Steven Pieters, Longtime HIV Activist Interviewed by Tammy Faye Bakker, Dies at 71

Steven Pieters
Steven Pieters
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The Rev. Steven Pieters, a longtime HIV survivor and activist who became famous when interviewed by televangelist Tammy Faye Bakker in 1985, died Saturday of complications from cancer at age 71.

Pieters had gastrointestinal cancer that had metastasized, the Los Angeles Blade reports.

Pieters was a minister and administrator in the Metropolitan Community Church. He was pastor of the MCC in Hartford, Conn., from 1979 to 1982, then moved to Los Angeles, where he eventually became field director for the denomination’s AIDS ministry. There, he was diagnosed with AIDS and two forms of cancer, lymphoma and Kaposi’s sarcoma. In 1984 one doctor predicted he would not live to see the next year.

But he did, and in 1985 he became the first patient in a clinical trial of the first anti-HIV drug, Suramin, which sent his cancers into remission. Use of the drug for treatment of HIV and AIDS eventually ceased due to its toxic side effects.

That year also saw his interview with Bakker on Tammy’s House Party on the PTL network, which she ran with her husband, Jim Bakker. It came at a time when most evangelical Christian leaders either ignored AIDS or called it divine punishment for being gay. But Tammy Faye Bakker had a more accepting attitude, and “she wanted to be the first televangelist to interview a gay man with AIDS,” Pieters told People in 2021.

The interview was conducted via satellite; the Bakkers were willing to have Pieters in their North Carolina studio, but they feared their staff would be uncomfortable around a person with AIDS. That indicated how the disease was stigmatized at the time, and Pieters told Tammy Faye Bakker about other incidents of stigma — someone he knew was afraid to let Pieters use the bathroom in their home — and about receiving support from other people and organizations, such as the MCC. She assured him that God loved him, and so did many Christians.

“I was struck by her compassion and supportiveness and affirmation right away,” Pieters said in the People interview. “She had a ministry to the LGBTQ population and to people with AIDS that was very different than your typical televangelist.”

His interview with Bakker was re-created in the 2021 film The Eyes of Tammy Faye, for which Jessica Chastain won the Best Actress Oscar for playing Bakker. Randy Havens played Pieters. Chastain met the real man, though, and she tweeted a remembrance of him.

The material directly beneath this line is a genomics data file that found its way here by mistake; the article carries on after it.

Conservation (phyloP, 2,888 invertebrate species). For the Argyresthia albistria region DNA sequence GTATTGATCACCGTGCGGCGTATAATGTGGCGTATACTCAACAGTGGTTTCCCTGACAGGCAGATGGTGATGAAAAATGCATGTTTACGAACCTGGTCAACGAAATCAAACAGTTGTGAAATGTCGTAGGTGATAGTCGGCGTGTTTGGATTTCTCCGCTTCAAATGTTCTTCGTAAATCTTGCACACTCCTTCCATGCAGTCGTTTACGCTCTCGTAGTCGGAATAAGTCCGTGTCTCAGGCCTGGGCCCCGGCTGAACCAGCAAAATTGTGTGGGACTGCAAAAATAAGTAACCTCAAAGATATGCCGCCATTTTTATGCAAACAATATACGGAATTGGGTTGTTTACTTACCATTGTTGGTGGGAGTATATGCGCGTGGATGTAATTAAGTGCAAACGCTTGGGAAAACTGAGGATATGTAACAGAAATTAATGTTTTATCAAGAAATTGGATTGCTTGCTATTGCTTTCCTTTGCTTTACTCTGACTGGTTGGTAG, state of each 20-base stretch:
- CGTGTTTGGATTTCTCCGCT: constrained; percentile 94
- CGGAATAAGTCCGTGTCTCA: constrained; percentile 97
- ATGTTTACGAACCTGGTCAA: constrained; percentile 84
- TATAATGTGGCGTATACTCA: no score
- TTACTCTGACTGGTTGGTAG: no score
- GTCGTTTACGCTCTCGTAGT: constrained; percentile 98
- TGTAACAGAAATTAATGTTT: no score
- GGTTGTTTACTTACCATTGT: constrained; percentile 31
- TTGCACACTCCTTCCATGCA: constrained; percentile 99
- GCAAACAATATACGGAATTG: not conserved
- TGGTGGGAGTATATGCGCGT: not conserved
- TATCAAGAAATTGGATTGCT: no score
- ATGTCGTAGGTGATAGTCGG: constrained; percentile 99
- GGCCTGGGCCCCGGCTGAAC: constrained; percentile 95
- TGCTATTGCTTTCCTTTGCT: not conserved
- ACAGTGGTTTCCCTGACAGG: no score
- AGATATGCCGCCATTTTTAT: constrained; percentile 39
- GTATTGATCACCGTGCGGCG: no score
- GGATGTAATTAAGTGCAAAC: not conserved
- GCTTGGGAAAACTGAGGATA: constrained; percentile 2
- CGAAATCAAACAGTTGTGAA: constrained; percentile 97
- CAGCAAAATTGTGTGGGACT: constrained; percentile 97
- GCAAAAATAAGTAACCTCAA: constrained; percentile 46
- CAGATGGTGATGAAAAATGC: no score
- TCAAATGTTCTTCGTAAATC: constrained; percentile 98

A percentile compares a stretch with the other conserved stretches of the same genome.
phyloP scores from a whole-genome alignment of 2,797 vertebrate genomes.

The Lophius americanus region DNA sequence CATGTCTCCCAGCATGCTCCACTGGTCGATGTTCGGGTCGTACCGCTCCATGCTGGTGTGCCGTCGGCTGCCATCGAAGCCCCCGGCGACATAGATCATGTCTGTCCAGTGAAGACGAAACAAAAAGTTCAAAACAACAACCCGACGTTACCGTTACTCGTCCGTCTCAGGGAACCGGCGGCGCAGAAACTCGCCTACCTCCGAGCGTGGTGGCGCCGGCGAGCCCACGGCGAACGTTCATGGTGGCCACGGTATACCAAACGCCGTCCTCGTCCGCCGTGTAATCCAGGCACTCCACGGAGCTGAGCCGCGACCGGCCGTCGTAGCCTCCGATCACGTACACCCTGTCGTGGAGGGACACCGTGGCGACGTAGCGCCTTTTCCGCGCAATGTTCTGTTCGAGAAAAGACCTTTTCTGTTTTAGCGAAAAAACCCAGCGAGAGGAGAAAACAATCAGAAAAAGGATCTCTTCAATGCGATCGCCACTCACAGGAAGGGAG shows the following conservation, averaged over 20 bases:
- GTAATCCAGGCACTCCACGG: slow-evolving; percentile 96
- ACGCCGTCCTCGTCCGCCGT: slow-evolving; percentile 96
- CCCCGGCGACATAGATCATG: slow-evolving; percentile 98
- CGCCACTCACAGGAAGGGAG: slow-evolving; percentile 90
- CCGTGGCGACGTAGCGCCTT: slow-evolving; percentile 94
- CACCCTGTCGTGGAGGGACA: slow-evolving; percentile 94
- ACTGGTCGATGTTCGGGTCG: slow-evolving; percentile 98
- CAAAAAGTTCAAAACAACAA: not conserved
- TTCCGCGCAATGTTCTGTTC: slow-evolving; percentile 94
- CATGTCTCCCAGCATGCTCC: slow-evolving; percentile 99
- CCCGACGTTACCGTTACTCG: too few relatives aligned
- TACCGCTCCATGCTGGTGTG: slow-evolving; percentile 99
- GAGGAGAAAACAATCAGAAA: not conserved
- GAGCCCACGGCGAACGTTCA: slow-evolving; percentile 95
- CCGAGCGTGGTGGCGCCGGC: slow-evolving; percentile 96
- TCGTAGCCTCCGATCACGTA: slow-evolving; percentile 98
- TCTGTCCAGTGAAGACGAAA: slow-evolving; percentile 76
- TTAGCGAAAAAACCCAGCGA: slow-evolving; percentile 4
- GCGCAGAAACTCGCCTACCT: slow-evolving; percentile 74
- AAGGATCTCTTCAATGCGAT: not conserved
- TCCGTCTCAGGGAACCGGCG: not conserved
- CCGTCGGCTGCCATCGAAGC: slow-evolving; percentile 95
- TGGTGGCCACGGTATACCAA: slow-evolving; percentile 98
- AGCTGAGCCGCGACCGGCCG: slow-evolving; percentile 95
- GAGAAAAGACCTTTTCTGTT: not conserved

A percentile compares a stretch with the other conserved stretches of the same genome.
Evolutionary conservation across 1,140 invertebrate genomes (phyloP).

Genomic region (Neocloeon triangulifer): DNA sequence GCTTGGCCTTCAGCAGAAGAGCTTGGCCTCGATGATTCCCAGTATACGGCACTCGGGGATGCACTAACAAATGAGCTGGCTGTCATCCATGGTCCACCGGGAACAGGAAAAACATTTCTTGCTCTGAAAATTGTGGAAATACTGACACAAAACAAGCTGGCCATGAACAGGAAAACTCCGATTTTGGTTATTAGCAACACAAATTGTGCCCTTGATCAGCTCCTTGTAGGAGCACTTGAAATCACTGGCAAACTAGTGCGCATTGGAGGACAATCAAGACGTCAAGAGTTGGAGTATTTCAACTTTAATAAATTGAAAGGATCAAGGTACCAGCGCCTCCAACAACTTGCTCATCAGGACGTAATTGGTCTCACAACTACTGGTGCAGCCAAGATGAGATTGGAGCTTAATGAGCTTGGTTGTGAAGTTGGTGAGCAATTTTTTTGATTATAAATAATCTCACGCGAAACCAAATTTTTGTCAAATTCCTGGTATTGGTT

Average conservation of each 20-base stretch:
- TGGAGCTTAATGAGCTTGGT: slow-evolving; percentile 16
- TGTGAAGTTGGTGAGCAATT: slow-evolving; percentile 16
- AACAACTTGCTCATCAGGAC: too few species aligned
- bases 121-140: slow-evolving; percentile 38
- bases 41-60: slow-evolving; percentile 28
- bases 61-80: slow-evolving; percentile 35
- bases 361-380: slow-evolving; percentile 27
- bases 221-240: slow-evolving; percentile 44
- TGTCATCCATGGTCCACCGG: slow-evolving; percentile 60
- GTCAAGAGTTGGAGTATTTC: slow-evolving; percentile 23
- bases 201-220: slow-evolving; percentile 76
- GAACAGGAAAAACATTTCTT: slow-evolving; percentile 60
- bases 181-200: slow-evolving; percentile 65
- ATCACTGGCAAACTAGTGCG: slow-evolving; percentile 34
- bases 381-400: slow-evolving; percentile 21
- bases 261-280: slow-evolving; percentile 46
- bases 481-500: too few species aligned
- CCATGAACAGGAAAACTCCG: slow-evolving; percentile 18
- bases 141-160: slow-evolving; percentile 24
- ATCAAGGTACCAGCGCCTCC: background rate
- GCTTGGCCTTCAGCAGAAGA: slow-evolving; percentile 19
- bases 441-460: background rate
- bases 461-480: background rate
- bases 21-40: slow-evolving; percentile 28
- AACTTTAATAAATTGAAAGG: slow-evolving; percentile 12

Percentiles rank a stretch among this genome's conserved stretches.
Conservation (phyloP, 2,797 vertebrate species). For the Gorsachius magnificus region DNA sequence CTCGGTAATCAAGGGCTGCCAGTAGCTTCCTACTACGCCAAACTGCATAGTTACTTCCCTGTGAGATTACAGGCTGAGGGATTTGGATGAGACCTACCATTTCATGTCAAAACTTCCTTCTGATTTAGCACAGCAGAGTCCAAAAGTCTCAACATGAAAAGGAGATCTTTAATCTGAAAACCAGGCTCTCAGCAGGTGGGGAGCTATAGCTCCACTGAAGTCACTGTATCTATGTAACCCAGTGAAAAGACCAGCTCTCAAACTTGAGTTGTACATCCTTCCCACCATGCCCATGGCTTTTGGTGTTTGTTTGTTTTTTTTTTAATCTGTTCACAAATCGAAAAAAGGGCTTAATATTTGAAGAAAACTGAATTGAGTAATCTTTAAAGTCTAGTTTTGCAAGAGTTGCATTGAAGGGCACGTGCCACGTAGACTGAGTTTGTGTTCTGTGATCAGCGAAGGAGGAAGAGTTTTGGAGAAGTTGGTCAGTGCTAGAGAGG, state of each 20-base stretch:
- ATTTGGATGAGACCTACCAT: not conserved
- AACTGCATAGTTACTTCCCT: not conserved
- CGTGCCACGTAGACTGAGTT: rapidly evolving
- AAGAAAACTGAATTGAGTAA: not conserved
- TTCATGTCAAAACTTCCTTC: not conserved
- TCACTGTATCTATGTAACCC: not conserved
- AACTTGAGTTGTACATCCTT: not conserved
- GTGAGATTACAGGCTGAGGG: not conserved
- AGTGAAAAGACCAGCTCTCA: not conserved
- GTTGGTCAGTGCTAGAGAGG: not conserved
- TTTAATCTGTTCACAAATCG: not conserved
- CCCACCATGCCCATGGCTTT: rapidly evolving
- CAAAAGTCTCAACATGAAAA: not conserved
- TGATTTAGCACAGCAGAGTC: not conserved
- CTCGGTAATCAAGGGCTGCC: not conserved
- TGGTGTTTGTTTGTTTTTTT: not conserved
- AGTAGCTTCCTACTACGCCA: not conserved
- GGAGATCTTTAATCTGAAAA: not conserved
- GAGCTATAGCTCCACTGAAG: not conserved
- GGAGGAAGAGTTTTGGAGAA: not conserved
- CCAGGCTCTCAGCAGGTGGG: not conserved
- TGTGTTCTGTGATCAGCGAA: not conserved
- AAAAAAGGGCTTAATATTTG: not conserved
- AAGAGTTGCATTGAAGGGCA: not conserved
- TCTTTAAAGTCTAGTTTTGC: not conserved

Brad Bessey, director of communications at Project Angel Food, an AIDS charity in Los Angeles, posted this tribute to Pieters on Facebook: “Oh man. Rev. Steve Pieters, activist, inspiration and sober brother has passed away after a journey with GI cancer that metastasized. I spent time with him as his story was featured in our Lead with Love special on @ktla5news in June. He told me, as we sat in his house, ‘The quality of life is not measured by the length of life but by the fullness with which we enter into each present moment, and as long as we are alive we are called upon to love.’ And, he personified love. What a gift it was to get to know Steve in his final days on earth before this amazing man took flight in the heavenly plane.”

Pieters’s AIDS activism continued throughout his life. In his field director position at MCC, which he held for 11 years, he “traveled the world, teaching and preaching about hope, grief, and surviving AIDS,” the Blade notes. He was a volunteer chaplain at an AIDS hospice in Los Angeles, a member of the Los Angeles AIDS Task Force, and a board member at AIDS Project Los Angeles and the AIDS National Interfaith Network.

He was profiled in national magazines and appeared on many television shows. In 1993, he was a guest at President Bill Clinton’s prayer breakfast, and Clinton mentioned him in his World AIDS Day address that year.

Last August, he received the Humanitarian Voice Award from the Gay Men’s Chorus of Los Angeles. He had endured many health complications over the years, including pancreatitis, but when he accepted the award, he performed a song that highlighted his long-term survival, the Los Angeles Times reports.

“Now many years have passed and I’m as healthy as a horse can be / It’s certainly a miracle for anyone with faith to see,” he sang to the tune of “I Am the Very Model of a Modern Major General” from Gilbert and Sullivan’s The Pirates of Penzance. “But still in journals medical, in science and oncology / I am the very model of a medical anomaly!”